Smart warehouses smarter output

Smart warehouses smarter output

The rapid growth of e-commerce in the past few years are propelling warehouse operations towards the adoption of robotics enabled automation systems. From mere brick and mortar shelters or godowns to highly sophisticated stockrooms, the warehousing industry is getting a quick makeover.

Shreya Bhattacharya

India’s warehousing industry is undergoing a sea change, keeping pace with the emerging manufacturing sector and the diverse logistics industry. With the roll-out of the goods and services tax and real estate investments, the warehousing industry is looking at brighter days ahead. According to industry experts, GST will ensure that India, for the first time, will see consolidated large space central warehousing parks instead of the current scattered standalone facilities. This will give the industry an added advantage to look at more investments in the large warehouses and also in modernising the facility with state of the art technology.

Also, the entry of e-commerce in India has brought in volume business to the warehouse industry. This rapid growth has brought in a new set of challenges. Lack of skilled workforce, delays in transportations, etc. made the stakeholders to look beyond conventional approaches, towards the adoption of robotics enabled automation systems. From mere brick and mortar shelters or godowns to highly sophisticated stockrooms, the warehousing industry is thus getting a quick makeover. It is critical that the warehousing players regularly evaluate and adopt cutting edge technology so that their organisations are thoroughly future proofed and have the edge over the competition, say industry experts.

“Looking at the current warehousing landscape, Indian storage sector will be more exploratory for newer technologies to improve operational efficiency. There is enormous pressure on them from the market for value addition and patterning as an extended arm of the customers. They will surely look for newer and innovative solutions in IT and automation,” believes Ashwin Dravid, Sales Director at Armstrong Machine Builders.

Armstrong, which is a system integrator and provides warehousing solutions, observes that warehousing companies today look beyond just labour reduction as ROI (Return on investment) and are increasingly considering other aspects such as customer experience, operational efficiency as drivers for automation.

Dravid further says, “There is still a long way to go as far as warehousing modernisation is concerned in India as it is just taking off. We are now seeing that MNCs are focusing on setting up warehouses keeping automation in mind while it was an afterthought in the recent past. The efficiency of a logistics company is directly proportional to the facilities its warehouse is equipped with. A well-organized warehouse can bring down the total logistics cost by 15 – 20 percent.”

Recently, Future Group CEO Kishor Biyani and Union Minister Nitin Gadkari launched a highly automated distribution centre in Nagpur (MIHAN). It is run by a technology developed by Beumer group, India, called High-Speed Cross Belt Sortation Technology. This massive Future group warehouse is spread over 4 lakh square feet of area and has a volume of 8 lakh square feet. The facility stores and sorts the merchandise that goes to over 1000 Big Bazaar outlets in India. It has automated conveyor belts sending the right commodity to the right place. This centre, which went operational four years ago, already had a semi-automated conveyor system but the new system has set a new benchmark by making the sorting three times faster. It comprises of a 12 metres high spiral conveyor, which is tallest in the country, with approximately 2.5 kilometers of the conveyor system. This infrastructure can sort 40,000 cases per day which translate to 360 crore pieces per annum.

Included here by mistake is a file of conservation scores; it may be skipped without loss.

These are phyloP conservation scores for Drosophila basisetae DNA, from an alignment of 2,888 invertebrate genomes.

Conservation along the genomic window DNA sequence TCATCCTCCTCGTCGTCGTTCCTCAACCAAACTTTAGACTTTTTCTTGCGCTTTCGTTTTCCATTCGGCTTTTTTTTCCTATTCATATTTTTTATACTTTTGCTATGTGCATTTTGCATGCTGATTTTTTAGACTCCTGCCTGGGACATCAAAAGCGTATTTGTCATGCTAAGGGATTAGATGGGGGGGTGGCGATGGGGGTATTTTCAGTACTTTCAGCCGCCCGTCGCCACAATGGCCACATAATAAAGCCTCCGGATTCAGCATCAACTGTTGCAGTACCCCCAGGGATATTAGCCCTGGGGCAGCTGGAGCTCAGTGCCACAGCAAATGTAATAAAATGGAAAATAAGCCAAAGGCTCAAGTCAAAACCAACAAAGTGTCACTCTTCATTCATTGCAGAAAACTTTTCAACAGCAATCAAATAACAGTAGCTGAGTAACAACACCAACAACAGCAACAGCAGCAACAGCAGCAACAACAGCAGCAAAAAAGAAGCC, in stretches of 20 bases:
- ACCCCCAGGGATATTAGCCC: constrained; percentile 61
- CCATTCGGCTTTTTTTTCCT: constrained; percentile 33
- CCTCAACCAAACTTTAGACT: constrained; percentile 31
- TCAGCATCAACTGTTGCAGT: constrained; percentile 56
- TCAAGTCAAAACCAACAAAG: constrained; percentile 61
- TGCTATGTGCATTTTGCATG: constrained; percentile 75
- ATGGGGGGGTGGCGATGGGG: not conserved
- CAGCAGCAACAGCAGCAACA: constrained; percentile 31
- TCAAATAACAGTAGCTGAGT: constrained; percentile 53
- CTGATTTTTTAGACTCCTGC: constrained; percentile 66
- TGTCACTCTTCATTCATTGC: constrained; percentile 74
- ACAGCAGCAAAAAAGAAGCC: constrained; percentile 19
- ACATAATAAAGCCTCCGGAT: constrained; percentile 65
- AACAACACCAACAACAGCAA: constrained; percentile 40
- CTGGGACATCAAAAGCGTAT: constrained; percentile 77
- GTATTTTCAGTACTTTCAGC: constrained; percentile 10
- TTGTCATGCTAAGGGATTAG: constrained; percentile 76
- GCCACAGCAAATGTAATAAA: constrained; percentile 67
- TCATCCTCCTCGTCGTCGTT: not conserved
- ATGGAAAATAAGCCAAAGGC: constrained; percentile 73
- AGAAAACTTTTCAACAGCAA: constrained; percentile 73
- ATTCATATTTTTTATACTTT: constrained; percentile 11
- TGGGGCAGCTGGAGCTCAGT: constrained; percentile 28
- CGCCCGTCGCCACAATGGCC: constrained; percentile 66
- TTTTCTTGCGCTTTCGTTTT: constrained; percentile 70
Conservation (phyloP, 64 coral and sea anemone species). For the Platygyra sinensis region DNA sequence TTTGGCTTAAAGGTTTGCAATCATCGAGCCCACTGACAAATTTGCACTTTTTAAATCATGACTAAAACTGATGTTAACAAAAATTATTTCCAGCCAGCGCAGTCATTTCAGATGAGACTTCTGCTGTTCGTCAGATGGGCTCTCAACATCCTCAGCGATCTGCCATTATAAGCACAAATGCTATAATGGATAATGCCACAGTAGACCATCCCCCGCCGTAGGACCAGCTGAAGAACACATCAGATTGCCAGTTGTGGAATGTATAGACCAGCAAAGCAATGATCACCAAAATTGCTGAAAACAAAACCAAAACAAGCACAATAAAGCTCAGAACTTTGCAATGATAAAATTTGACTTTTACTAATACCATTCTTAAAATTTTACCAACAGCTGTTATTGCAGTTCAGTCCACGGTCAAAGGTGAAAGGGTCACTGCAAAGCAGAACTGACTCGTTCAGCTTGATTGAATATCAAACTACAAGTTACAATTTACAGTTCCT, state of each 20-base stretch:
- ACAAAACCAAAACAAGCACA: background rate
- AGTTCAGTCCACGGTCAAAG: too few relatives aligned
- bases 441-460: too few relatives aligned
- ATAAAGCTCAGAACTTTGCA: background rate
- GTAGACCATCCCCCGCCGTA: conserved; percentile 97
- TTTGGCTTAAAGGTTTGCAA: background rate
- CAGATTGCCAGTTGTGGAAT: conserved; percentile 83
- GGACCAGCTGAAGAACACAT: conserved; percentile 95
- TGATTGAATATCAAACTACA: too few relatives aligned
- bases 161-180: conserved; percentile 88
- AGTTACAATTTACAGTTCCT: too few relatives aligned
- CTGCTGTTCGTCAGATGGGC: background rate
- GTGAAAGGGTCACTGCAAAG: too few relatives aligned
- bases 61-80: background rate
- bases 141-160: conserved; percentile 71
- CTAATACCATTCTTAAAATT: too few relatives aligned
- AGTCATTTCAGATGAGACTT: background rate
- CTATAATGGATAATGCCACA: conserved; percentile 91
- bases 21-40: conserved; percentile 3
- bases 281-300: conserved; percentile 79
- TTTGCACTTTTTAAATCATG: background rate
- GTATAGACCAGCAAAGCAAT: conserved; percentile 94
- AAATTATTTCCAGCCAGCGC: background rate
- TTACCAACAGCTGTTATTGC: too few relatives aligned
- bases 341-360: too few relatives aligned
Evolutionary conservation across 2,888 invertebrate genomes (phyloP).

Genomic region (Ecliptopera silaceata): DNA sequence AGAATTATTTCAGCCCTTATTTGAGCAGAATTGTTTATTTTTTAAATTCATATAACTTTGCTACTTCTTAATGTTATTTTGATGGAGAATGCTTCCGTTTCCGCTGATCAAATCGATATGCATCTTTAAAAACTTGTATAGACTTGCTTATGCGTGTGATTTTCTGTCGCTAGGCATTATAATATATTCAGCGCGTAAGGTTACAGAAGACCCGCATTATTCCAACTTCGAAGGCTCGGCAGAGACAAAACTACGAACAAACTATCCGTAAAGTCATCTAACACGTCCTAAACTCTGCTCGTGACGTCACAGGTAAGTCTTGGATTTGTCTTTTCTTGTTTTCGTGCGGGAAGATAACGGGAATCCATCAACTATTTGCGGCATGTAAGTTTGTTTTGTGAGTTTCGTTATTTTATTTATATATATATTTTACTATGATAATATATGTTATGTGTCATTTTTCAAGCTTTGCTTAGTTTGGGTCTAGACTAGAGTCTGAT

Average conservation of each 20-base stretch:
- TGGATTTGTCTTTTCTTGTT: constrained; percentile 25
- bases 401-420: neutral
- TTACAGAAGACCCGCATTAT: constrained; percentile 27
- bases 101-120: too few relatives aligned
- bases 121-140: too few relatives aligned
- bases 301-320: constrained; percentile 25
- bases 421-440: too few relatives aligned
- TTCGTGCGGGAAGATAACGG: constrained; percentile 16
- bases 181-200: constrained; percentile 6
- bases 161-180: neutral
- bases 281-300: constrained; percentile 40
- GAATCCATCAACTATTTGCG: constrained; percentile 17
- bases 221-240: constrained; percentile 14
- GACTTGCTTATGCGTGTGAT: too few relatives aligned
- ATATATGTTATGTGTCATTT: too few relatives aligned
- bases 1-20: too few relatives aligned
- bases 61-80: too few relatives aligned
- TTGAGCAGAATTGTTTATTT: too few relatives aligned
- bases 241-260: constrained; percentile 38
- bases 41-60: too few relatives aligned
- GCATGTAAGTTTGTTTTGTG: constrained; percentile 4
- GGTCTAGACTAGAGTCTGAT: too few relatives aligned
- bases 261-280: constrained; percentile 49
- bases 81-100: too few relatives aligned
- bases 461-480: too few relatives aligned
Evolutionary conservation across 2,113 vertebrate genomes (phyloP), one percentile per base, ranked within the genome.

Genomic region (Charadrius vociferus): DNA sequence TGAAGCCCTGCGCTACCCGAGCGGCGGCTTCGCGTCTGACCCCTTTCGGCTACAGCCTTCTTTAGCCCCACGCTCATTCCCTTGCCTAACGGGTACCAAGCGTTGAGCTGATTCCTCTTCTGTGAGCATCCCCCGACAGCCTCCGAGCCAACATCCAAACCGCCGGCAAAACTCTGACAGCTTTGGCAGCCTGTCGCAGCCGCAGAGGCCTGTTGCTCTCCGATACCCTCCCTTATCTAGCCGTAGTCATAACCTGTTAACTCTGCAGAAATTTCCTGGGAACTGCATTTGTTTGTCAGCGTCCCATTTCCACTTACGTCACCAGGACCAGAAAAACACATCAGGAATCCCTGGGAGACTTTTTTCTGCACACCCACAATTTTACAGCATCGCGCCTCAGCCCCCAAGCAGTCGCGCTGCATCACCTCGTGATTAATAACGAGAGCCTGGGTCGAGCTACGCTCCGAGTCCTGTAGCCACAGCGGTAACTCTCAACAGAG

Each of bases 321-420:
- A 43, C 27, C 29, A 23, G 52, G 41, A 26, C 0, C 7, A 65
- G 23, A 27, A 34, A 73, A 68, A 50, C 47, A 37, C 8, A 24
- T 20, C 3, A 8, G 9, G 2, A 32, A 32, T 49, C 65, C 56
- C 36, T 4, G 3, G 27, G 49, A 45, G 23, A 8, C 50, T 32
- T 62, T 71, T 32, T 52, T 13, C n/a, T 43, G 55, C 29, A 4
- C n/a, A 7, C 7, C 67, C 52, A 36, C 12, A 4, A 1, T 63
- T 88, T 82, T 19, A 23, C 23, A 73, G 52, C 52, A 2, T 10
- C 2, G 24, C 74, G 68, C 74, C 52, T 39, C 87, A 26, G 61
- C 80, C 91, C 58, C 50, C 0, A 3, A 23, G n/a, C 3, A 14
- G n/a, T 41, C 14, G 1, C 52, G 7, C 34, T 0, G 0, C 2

It is therefore quite evident that automation is changing paradigms in traditional warehouse operations.

Technologies in trend There are myriad warehouse automation solutions in the market. Talking about solutions that are in trend, Venky Nayar, COO, Autoplant Systems India says, “Some of the solutions that are in the pipeline include geo-tagging of orders, bins and deliveries linked with RFID (Radio Frequency Identification) and automated forecasting of the demand and replenishment.”

Some recent technological trends creating a buzz are warehouse management systems (WMS) with EDI (Electronic Data Interchange), robotics and wearables,” he further adds.

Embassy Industrial Parks, which addresses the challenges of companies grappling with the management of warehousing spaces, sees Automatic Identification and Data Capture (AIDC) technology, gaining momentum in the industry. “Technology for the logistics and warehousing industry has come a long way, while bar code readers are still widely used, newer inventions like Quick Response (QR) Code are becoming popular to encode data to computer-compatible digital data, and accelerate the flow of a shipment among its beneficiaries. Recent advances in automation industry have led to the emergence of a new breed of ‘intelligent’ robots that represent the future of warehouse automation,” shares Anshul Singhal, CEO, Embassy Industrial Parks.

Apart from this, IT, Machine learning, industry 4.0 picking technologies with inclusive WMS coupled with apt material handling automation such as ASRS (automatic storage and retrieval), sortation, powerful identification, lorry loading and unloading systems were some other technological solutions mentioned by Dravid. Exuding confidence, Dravid further says that robots will make inroads into the Indian warehouses sooner than expected.